Located on the Isle of Arran, Goat Fell is a popular choice of mountain for travellers enjoying a stay by the sea. It has craggy ridge walks and some invisible gullies, but there is a trail for a safe journey the whole way up the mountain. Paragliders often launch themselves from its peak as Goat Fell is a popular spot for extreme sports fanatics. The Isle of Arran has a range of attractions and restaurants.

Stay nearby: Lodge Farm | Lochranza, Isle of Arran | Sleeps 8 + 1 dog

Ben Macdui – The ‘Haunted Hill’

  • Elevation: 1,309 metres
  • Prominence: 950 metres
  • Translation of name: Mountain of the Son of Duf/MacDuff
  • P600 Rank: 2

Ben Macdui is the second-highest mountain in the UK and is situated in the Cairngorms National Park. It is renowned as a haunted spot, with climbers reporting “freaky” experiences over the years. The climb itself is straightforward, with many routes to follow. The nearby village of Braemar is set in peaceful countryside, with castles and whisky distilleries to keep you entertained.

Stay nearby: Grants Of Freuchie Castle | Dulnain Bridge, The Highlands | Sleeps 10 + 2 dogs

Suilven – The ‘Feeling Peaky’

  • Elevation: 731 metres
  • Prominence: 496 metres
  • Translation of name: Pillar Mountain

Suilven is surprisingly small but must not be undermined. It has a series of impressive peaks to challenge you. Choose your route carefully and be prepared to face soggy bots or sheer ridge scrambles on your way up. Suilven is a remote mountain and is worth planning a day on your holiday to visit. Bear in mind that during red deer season, stalkers may be on the mountain too.

Stay nearby: Macleod Chalet | Lochinver (1.5mls SW), The Highlands | Sleeps 4

The Cobbler – The ‘Don’t Look Down’

  • Elevation: 884 metres
  • Prominence: 256 metres

Overlooking the pretty village of Arrochar is The Cobbler, otherwise known as Ben Arthur. In order to reach the summit, you are forced to climb the final section. A rocky outcrop known as the ‘Eye of the Needle’ juts out from the top. In order to climb The Cobbler you’ll need strong nerves, good grip and a head for heights. Arrochar is a popular place for mountaineers.

Stay nearby: Rhumor House | Carrick Castle, Argyll and Bute | Sleeps 9 + 2 dogs

Ben Chonzie – ‘The Grassy One’

  • Elevation: 931 metres
  • Prominence: 645 metres
  • Translation of name: Mossy Hill
  • P600 Rank: 60

Ben Chonzie is a rounded and grass-covered mountain offering an easy walk near the town of Crieff. The simplest and quickest route comes in from the west. Following the trail up, enjoy views to Loch Tay and other lochs. On your visit, try kayaking on Loch Earn or indulge in local cuisine in Crieff which is around 19 miles away.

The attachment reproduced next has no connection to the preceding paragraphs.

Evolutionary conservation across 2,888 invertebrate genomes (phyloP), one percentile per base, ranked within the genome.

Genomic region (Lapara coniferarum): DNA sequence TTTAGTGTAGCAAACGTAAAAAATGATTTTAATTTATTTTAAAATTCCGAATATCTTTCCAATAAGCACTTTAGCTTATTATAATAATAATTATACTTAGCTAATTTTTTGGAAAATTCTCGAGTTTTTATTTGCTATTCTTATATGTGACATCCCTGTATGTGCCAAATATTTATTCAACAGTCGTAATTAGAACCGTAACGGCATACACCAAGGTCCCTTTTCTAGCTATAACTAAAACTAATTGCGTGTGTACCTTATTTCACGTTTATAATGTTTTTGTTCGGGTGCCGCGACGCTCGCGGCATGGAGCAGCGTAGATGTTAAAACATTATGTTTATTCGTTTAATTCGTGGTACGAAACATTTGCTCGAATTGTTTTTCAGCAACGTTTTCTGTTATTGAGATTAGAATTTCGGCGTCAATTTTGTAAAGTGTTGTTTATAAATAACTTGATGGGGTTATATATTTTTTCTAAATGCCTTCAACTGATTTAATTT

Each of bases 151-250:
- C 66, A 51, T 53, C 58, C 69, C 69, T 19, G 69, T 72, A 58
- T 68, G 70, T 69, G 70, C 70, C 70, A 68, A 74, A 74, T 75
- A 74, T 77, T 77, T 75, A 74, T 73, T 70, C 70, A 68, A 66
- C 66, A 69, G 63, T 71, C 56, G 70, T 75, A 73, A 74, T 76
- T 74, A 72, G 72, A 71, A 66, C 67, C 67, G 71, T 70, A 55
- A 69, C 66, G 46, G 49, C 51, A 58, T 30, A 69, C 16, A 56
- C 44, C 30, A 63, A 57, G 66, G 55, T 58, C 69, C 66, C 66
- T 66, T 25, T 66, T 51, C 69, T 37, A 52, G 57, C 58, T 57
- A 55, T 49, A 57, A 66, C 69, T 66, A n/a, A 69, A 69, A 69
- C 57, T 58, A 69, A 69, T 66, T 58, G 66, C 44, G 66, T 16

Stay nearby: Tucket Cottage | Crieff, Perth and Kinross | Sleeps 5 + 1 dog

Mount Keen – ‘The Well Paved One’

  • Elevation: 939 metres
  • Prominence: c. 312 metres

Though Mount Keen rates as medium difficulty on the hiking scale, there’s relatively little technical skill required to reach the summit. It’s a great mountain for older children to try if you’re visiting on a family holiday. The walk is long but not difficult. Mount Keen sits on the edge of the Cairngorms National Park. The chocolate-box town of Ballater is around 22 miles away.

Stay nearby: Ferneyhowe Croft | The Cairngorms, Aberdeenshire | Sleeps 6 + 1 dog

Sgurr nan Gillean – The ‘Scary One’

  • Elevation: 966.1 metres
  • Prominence: c. 205 metres
  • Translation of name: Peak of the Young Men

Sgurr nan Gillean is a striking peak on the Isle of Skye. With three pinnacles jutting upwards in towering spikes, this mountain should only be tackled by experienced climbers with good knowledge of Scottish mountaineering. There is just one route to the summit without dedicated rock climbing. Sligachan is a nearby settlement on Skye.

Stay nearby: Portree Bay House | Isle of Skye | Sleeps 4

Head for the mountains of Scotland…

If you’re inspired to explore Scotland’s stunning landscape, search our cottages in Scotland to find the perfect base for your adventure.

Cottages in Scotland

Disclaimer: Whilst every effort has been made to ensure the accuracy of the information at the time of writing, please ensure you check carefully before making any decisions based on the contents within this article.